Ever since its publication in 1941, The Mind of the South has been recognized as a path-breaking work of scholarship and as a literary achievement of enormous eloquence and insight in its own right. From its investigation of the Southern class system to its pioneering assessments of the region's legacies of racism, religiosity, and romanticism, W. J. Cash's book defined the way in which millions of readers -- on both sides of the Mason-Dixon line -- would see the South for decades to come. This new, fiftieth-anniversary edition of The Mind of the South includes an incisive analysis of Cash himself and of his crucial place in the history of modern Southern letters.
The Bedrock For Southern Intellectual History
By Art Chance - December 29, 2002
For Boomer aged Southerners, there was no formal Southern history. At school you got Yankee cant; at home you got Lost Cause and Jim Crow. That doesn't fit the Chamber of Commerce image of cities too busy to hate, but that was the reality for all but the most miniscule minority of white Southerners. Through public school and college in The South, I never had a word from Southern thinkers with the minor exception of Faulkner - not much of a thinker, but a good describer. Cash was my introduction to Southern intellectual history, and by the time I found him I was far from the South in both space and time. I can feel Cash in my very bones; a dose of Tom Watson populism, a dose of Mencken's cynicism, and a whole bunch of the self-loathing that a defeated and impoverished people wore like tattered old clothes every day. Some neo-Southerners call Cash a South-hater, but they miss the point; Cash wanted desperately to love The South, but could find little to love except myth. You... read more
By A Customer - May 31, 2001
This book was suggested to me by an American History professor 10 years ago. Just recently did I get around to reading it, however, and I must say that it is an impressive analysis of the white Southern mind-set leading up to the Civil War and through the Depression. I believe that many of the same thought processes hold true to this day particularly with all the controversy surrounding the Confederate flag and its inclusion in state flags (MS, SC, GA etc) in addition to the national shift of power to Southern conservatives in the Congress last decade. The book describes the political, religious, economic and social distinctions of the South in psychological terms and often in Jungian fashion showing opposites in existence together (i.e.- hedonism and refinement, morality and slavery/Jim Crow, etc). I have lived in the South most of my life and was glad to have 'rediscovered' this interesting book. Cash's writing style is difficult to follow at first- somewhat meandering and flowery... read more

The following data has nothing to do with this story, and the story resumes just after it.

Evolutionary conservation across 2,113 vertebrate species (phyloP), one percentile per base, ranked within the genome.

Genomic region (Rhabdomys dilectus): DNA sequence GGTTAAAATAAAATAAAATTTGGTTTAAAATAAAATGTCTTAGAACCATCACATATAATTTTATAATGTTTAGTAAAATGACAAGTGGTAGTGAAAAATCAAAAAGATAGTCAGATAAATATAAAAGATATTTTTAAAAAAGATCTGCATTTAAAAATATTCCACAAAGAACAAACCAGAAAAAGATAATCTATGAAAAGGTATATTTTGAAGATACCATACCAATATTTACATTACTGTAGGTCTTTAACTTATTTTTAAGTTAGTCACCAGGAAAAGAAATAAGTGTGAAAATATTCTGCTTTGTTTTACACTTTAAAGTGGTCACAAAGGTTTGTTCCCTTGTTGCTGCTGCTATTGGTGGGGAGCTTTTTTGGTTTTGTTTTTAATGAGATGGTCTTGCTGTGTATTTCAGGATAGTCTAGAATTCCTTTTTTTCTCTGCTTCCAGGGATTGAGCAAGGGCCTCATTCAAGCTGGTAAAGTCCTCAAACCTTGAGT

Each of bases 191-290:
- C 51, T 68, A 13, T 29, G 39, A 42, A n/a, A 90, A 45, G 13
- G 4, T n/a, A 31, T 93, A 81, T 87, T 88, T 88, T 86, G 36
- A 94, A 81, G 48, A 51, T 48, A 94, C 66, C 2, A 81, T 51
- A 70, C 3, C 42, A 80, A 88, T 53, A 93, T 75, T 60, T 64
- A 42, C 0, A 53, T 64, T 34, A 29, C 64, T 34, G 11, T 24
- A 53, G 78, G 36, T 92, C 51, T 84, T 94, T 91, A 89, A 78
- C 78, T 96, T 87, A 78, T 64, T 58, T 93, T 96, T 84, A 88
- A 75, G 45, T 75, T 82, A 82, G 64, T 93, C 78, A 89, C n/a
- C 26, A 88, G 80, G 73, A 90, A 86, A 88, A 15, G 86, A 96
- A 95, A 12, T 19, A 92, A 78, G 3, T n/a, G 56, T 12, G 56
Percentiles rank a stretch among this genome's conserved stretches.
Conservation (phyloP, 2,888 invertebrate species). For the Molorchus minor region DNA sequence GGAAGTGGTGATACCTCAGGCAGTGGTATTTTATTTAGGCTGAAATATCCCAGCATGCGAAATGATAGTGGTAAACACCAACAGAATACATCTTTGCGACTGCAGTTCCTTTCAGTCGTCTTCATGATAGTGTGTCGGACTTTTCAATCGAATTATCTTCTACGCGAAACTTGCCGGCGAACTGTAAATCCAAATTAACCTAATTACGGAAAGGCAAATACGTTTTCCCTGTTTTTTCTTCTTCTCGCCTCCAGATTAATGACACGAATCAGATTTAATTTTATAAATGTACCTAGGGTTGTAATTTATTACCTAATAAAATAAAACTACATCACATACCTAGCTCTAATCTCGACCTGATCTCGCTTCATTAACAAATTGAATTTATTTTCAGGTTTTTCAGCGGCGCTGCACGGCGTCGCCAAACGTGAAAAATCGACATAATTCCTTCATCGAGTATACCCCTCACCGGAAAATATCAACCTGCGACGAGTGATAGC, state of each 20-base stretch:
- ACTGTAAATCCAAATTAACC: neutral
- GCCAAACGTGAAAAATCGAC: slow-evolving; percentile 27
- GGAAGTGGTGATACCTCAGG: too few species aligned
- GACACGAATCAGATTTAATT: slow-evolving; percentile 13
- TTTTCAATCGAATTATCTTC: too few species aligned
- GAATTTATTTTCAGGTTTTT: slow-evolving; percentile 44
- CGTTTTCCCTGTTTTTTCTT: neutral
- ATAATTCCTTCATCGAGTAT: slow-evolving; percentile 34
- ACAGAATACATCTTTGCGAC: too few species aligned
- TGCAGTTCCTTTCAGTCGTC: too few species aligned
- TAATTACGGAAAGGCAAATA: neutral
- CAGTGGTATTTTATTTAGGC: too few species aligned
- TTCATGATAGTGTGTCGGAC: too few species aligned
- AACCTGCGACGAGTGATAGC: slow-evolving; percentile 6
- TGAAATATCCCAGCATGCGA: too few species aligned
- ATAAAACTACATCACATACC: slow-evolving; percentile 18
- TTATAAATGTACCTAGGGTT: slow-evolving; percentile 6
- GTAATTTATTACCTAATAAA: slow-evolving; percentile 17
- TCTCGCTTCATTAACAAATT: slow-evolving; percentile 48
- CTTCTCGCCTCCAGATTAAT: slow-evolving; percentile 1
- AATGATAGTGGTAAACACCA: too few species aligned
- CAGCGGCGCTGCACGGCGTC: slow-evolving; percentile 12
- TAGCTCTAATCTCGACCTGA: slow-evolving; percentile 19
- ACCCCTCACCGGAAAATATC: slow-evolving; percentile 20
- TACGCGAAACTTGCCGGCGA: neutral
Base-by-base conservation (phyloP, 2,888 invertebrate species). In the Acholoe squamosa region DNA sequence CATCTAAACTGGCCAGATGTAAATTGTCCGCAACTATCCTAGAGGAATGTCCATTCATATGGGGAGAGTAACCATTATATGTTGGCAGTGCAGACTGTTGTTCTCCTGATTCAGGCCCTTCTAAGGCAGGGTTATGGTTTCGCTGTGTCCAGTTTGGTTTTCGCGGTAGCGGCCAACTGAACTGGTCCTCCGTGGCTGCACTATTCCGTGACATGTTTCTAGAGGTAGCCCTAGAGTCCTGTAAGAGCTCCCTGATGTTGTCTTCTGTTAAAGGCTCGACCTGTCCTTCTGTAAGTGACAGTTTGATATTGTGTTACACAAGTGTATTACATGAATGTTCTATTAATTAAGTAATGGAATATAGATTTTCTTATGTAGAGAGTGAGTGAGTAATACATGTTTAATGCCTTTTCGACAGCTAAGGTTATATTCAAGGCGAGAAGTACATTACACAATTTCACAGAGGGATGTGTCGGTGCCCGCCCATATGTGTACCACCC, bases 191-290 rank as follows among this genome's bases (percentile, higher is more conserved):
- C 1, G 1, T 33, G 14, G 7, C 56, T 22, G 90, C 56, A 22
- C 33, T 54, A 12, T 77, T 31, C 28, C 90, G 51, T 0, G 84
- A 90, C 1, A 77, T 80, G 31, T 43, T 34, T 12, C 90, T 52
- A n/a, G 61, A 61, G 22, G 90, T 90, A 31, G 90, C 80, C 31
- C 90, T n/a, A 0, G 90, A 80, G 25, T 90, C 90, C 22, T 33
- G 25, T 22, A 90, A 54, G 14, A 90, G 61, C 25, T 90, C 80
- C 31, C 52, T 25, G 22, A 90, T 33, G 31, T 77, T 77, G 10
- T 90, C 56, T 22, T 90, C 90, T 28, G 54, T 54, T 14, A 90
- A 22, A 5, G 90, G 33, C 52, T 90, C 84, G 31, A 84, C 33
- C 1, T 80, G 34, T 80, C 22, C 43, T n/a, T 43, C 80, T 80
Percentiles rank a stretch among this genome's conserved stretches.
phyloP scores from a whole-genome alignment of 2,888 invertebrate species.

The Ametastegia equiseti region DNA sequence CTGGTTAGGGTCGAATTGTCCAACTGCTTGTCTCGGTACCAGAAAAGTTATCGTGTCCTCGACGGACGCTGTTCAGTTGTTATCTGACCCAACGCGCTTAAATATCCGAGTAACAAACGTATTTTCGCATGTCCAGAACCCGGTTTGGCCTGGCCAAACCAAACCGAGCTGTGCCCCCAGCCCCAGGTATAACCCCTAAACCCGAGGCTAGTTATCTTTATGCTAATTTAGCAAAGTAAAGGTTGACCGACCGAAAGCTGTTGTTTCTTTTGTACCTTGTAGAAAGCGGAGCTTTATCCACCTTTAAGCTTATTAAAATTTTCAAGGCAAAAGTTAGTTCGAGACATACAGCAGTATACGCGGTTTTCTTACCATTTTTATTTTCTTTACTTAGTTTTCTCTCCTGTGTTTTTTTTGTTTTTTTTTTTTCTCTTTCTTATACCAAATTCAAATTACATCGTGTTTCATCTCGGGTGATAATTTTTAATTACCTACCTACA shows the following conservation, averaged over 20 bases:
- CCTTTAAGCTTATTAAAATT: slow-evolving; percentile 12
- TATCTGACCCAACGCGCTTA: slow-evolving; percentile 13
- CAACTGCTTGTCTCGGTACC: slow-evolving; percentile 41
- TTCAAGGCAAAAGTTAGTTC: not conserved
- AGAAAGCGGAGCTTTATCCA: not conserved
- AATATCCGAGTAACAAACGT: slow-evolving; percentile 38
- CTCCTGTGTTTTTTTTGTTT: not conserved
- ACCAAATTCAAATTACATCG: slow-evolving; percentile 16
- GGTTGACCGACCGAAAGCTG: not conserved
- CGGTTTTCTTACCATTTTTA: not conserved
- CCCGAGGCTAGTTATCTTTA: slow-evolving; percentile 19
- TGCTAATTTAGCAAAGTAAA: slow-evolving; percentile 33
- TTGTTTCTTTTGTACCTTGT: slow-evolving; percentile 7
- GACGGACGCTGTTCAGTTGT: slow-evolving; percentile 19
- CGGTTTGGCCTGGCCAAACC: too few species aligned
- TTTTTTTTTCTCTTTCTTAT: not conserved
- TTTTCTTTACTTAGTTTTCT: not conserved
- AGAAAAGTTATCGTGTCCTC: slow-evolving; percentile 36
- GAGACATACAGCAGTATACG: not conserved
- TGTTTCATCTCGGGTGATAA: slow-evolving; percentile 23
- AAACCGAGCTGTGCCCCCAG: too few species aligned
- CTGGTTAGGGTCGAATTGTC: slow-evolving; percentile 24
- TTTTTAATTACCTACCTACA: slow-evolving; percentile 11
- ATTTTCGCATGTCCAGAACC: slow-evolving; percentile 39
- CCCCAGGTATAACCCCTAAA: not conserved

a classic-- - in fact THE classic about the South
By john m. barry - May 16, 2000
I am the author of Rising Tide, another book about the South, and the greatest compliment paid to me so far was by someone who compared my book to this brilliant book. Cash's work is certainly one of the most insightful inquiries ever written about any region, any where, by anyone. Some of Samuel Johnson's work about his travels into the Scottish Highlands comes to mind as comparable, but I can't think of any other. In fact, the southerners Cash wrote about are often descended from that same stock. Then of course there's the personal tragedy of the author's suicide. If you want to understand America, you have to read this book. A good counterpoint to this is William Alexander Percy's Lantenrs on the Levee, published the same year and also still in print. Cash writes about rednecks; Percy writes about aristocrats, chiefly his own family who considered being called "Anglo-Saxon" an insult. They, after all, were descended from the Norman conquerors nof the... read more
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